In celebrating National Heritage Week 2022, the Irish Georgian Society is reflecting on projects it has assisted over the last 20 years through its Conservation Grants Programme. Funded through IGS London and IGS Inc (USA), over €1.6m has been awarded during this time.
Day 8: Ledwithstown House, Co. Longford
The design of Ledwithstown House has been attributed to Richard Castle, or Cassels, an architect who, in 1728, came to Ireland, from the city of Kassel in northern Hesse, Germany. Castle came at the invitation of Sir Gustavus Hume, of Enniskillen, Co. Fermanagh, and over the course of a long and successful career designed many buildings, including the Printing House in Trinity College, the Conolly Folly, Leinster House, and Russborough House in Co. Wicklow. Castle also has a number of lesser-known houses attributed to him, including Ledwithstown in Co. Longford. With its Doric temple portico surrounding the entrance door, the exterior of Ledwithstown is plain, almost severe. There is no pretty semi-circular fanlight here; instead three plain squares of glass, and two windows flanking the entrance door that provide light to the hallway. Although relatively small, the windows on the façade are surrounded by heavy stone frames, making them appear larger. Thick glazing bars reinforce the early eighteenth-century character of this house. The attribution to Richard Castle is reasonable, as is the date 1746. All the architectural components have been carefully considered, and a sense of proportion—a term often over-used in relation to eighteenth-century architecture—infuses every element, up to and including the two chimney stacks, which are arranged parallel to the façade. The roof is partly concealed by an elaborate cornice, adding to the Palladian grandeur. The severity of Ledwithstown’s temple front, with its plain pilasters and rusticated base, is relieved by a Baroque flourish of balustrade and steps that lead to the entrance door. Other country houses by, or attributed to Castle include Hazelwood in Co. Sligo and Bellinter House in Co. Meath.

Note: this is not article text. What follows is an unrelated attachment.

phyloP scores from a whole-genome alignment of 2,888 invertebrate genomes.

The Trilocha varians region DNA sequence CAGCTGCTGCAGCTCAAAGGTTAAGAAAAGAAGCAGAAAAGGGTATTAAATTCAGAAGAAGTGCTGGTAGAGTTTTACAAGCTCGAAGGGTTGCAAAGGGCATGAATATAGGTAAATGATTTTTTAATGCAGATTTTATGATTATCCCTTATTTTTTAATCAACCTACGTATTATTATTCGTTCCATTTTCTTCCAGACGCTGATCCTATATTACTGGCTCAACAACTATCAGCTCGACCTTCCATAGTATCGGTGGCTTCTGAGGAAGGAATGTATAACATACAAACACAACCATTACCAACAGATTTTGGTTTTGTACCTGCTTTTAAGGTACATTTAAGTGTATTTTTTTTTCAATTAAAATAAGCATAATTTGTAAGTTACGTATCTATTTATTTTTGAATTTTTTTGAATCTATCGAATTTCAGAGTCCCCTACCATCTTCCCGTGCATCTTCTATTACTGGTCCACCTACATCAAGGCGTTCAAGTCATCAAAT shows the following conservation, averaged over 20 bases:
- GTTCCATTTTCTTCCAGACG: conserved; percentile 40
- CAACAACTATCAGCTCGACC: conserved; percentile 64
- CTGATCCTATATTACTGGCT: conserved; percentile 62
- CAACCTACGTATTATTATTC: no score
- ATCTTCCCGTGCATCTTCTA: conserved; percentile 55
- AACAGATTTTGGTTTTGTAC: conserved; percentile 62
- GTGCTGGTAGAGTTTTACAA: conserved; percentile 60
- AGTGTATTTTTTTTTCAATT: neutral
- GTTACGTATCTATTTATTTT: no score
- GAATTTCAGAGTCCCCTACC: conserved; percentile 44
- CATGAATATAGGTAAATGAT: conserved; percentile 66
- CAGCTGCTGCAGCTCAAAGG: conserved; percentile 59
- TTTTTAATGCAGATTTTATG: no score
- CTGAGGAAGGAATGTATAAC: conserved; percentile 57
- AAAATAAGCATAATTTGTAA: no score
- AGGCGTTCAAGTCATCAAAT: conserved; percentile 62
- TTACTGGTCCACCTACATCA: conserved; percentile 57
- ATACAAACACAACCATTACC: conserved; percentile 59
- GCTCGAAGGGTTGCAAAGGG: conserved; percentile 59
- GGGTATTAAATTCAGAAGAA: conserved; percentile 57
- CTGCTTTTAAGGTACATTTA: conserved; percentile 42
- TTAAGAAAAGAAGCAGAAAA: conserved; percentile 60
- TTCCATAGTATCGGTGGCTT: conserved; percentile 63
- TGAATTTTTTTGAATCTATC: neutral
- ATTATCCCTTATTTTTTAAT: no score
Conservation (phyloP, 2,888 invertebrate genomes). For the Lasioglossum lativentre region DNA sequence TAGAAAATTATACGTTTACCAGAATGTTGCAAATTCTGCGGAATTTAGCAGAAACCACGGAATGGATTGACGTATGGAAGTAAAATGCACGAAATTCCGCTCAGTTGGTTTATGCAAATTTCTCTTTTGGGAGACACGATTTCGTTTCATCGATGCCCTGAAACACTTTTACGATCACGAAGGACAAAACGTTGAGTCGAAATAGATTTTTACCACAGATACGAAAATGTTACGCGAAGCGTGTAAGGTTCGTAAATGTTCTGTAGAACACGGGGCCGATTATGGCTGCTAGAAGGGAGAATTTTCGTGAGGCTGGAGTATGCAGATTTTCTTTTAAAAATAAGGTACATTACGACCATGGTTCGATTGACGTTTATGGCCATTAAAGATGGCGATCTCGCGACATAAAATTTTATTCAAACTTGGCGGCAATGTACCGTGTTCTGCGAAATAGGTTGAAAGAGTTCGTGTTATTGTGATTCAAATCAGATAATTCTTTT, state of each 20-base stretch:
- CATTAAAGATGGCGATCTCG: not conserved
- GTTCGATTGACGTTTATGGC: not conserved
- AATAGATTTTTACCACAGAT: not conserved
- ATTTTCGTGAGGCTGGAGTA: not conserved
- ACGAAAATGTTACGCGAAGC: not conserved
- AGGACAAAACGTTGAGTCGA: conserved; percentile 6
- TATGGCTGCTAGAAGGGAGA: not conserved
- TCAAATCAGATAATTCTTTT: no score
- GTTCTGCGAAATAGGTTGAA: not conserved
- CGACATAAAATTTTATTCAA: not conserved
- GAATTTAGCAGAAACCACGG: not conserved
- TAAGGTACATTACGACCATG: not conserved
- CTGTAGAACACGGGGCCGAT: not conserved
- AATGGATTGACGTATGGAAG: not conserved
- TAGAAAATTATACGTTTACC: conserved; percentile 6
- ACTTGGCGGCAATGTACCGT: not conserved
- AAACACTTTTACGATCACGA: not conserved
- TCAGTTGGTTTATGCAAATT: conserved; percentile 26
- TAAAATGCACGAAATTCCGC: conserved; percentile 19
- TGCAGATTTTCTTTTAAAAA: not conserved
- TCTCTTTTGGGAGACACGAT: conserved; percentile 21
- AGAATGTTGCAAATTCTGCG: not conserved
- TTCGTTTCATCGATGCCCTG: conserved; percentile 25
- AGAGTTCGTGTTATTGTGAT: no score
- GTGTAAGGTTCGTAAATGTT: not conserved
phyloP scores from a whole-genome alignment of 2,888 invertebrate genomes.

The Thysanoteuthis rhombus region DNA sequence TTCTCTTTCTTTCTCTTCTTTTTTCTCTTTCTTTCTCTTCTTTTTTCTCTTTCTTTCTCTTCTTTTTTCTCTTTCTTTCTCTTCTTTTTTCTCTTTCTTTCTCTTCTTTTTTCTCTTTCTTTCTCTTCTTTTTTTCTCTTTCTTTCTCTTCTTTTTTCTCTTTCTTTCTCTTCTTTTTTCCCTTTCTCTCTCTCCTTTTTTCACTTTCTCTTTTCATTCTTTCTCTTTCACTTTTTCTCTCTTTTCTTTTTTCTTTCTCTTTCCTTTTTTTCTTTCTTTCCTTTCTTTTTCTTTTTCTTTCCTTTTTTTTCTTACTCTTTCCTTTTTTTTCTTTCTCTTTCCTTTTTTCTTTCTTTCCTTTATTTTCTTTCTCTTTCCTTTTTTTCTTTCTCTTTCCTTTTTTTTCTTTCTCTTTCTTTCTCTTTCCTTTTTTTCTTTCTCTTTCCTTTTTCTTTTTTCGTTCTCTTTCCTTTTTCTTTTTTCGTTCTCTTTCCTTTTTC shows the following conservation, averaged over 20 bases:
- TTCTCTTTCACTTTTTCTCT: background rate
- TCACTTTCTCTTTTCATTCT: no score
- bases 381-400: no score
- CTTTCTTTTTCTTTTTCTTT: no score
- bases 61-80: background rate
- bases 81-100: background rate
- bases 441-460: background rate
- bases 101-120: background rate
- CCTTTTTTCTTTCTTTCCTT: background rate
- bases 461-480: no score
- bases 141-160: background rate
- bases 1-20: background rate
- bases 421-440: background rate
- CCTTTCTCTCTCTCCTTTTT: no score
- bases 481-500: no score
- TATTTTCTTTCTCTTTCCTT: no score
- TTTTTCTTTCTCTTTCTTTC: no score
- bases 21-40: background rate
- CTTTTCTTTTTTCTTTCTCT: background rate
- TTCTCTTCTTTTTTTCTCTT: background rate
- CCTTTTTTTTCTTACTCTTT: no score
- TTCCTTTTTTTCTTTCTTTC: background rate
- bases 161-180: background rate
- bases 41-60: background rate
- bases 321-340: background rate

IGS Grants — 2001: repairs to interior decorative plasterwork; 2006: restoration of panelled rooms
The work of the Irish Georgian Society is supported through the Heritage Council’s ‘Heritage Capacity Fund 2022’.